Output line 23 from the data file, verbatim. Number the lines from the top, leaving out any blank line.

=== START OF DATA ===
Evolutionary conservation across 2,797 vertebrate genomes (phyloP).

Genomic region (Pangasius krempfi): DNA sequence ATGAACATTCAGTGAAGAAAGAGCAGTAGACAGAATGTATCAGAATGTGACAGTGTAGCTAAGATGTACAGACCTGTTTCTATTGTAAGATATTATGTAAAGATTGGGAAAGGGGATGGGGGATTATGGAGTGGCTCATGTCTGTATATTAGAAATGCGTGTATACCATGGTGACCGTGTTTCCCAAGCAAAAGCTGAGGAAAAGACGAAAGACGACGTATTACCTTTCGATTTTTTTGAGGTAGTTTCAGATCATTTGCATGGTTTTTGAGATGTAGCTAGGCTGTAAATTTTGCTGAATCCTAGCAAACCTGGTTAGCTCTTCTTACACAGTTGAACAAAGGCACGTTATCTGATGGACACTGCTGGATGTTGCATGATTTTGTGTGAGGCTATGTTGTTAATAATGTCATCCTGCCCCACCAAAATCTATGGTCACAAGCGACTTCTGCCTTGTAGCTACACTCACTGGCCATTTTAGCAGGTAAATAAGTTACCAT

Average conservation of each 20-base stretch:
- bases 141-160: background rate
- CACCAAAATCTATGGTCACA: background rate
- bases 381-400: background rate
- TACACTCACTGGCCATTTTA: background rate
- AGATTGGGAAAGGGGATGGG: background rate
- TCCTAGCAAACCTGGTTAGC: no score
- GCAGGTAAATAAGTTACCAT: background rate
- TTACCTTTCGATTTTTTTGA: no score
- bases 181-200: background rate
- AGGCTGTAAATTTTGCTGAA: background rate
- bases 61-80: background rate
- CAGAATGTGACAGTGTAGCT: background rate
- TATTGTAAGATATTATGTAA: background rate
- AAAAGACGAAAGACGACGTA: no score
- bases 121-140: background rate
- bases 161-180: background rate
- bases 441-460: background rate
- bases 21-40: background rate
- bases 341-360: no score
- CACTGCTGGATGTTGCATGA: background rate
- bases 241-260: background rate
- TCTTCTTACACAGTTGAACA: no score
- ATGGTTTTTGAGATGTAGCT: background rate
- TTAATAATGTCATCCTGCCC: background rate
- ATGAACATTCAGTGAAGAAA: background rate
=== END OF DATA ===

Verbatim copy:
- CACTGCTGGATGTTGCATGA: background rate